“I do precision guesswork, based on unreliable data, provided by those with questionable knowledge to meet or exceed formidable expectations.” -Sound familiar? In the today’s B2B sales world, winning a new deal doesn’t happen without engaging conversations. It…
Drinking the Smarketing Kool-Aid
Marketing • August 16, 2012
Smarketing /n./ 1. The concept of Sales and Marketing being closely aligned. 2. A made-up word that is very useful.
I’m a very visual person. I’m no great artist, but I love to sketch my thoughts and surround myself with visual reminders when I’m working through big projects or new ideas. Hence the container of Kool-Aid® that sits on my desk…because it’s all about everyone believing in the same thing.
In a previous post, I mentioned that some of the best marketing advice I ever got was to not do anything that Sales hadn’t bought into. Achieving smarketing alignment, however, can be incredibly difficult. Maintaining it even more so, which is why it’s imperative Sales and Marketing teams take the opportunity to frequently re-align.
I coordinated a smarketing alignment session this week here at OppSource with the primary goal of getting us all drinking the Kool-Aid® . What did this mean?
- For starters, it meant setting a baseline for conversation which was accomplished with the results of surveys the Marketing and Sales teams took a few weeks back.
- Second, it meant blocking off a substantial part of the day so that we could really dig in and focus. It’s hard to be out of pocket for an afternoon but it’s necessary to really dig into conversation.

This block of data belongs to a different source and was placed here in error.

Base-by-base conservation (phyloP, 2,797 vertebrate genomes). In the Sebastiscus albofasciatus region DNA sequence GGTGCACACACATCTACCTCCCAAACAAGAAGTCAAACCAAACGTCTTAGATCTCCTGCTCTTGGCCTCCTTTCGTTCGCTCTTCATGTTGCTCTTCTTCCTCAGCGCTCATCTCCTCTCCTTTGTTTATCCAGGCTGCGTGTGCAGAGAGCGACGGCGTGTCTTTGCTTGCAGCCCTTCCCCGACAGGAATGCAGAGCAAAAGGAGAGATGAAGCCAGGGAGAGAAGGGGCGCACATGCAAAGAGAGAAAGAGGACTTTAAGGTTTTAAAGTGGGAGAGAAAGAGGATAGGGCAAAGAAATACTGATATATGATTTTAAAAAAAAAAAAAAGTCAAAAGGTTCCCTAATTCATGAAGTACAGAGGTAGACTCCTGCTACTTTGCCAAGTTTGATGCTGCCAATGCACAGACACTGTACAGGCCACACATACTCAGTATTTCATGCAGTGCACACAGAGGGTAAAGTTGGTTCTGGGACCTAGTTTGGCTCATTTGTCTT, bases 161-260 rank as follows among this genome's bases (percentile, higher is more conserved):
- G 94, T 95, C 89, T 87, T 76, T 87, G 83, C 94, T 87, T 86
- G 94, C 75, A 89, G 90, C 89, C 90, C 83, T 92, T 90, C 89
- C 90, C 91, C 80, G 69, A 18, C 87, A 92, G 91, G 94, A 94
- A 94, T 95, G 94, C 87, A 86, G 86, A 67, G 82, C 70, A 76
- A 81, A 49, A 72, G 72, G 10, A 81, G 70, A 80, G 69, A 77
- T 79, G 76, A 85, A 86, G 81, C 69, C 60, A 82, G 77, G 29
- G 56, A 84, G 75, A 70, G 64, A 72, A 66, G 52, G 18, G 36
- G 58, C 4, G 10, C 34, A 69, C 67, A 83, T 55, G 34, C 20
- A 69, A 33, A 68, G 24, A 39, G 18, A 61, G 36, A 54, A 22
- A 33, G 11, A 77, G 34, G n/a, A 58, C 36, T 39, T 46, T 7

- Most importantly, it meant having some fun. I won’t bore you with all the details, but I’ve learned two things about workshop facilitation: 1. Play-Doh keeps people awake, and 2. Home-baked desserts make people happy.
So what did we accomplish? Frankly, quite a bit. We’re lucky to have a smarketing alignment expert in-house (why yes, she is available for outside consultation), but it all starts with a willingness from your teams to come together and honestly discuss the state of your union. Here were my top three take-aways from the workshop:
- Working from common definitions is critical. What is a lead? What is the go-to-market messaging and strategy? Who falls in our target addressable market? What attributes are more important than others? Everyone’s opinion may vary , but at the end of the day, everyone has to walk out of the room working from the same playbook.
- Marketing and Sales need a formal Service Level Agreement in order to achieve smarketing harmony. When will Sales follow-up? What criteria does Sales expect in order to follow up? What will Marketing do with a lead that’s passed back for nurturing? What timelines does everyone agree to follow?
- Things change. So must your processes. The last thing we did was agree on how and when we will continuously review what we decided. Your worldview today may be completely different next quarter, shouldn’t your process change, too?
Sometimes discussions get tense but they’re well worth the effort. And who doesn’t enjoy a midday brownie?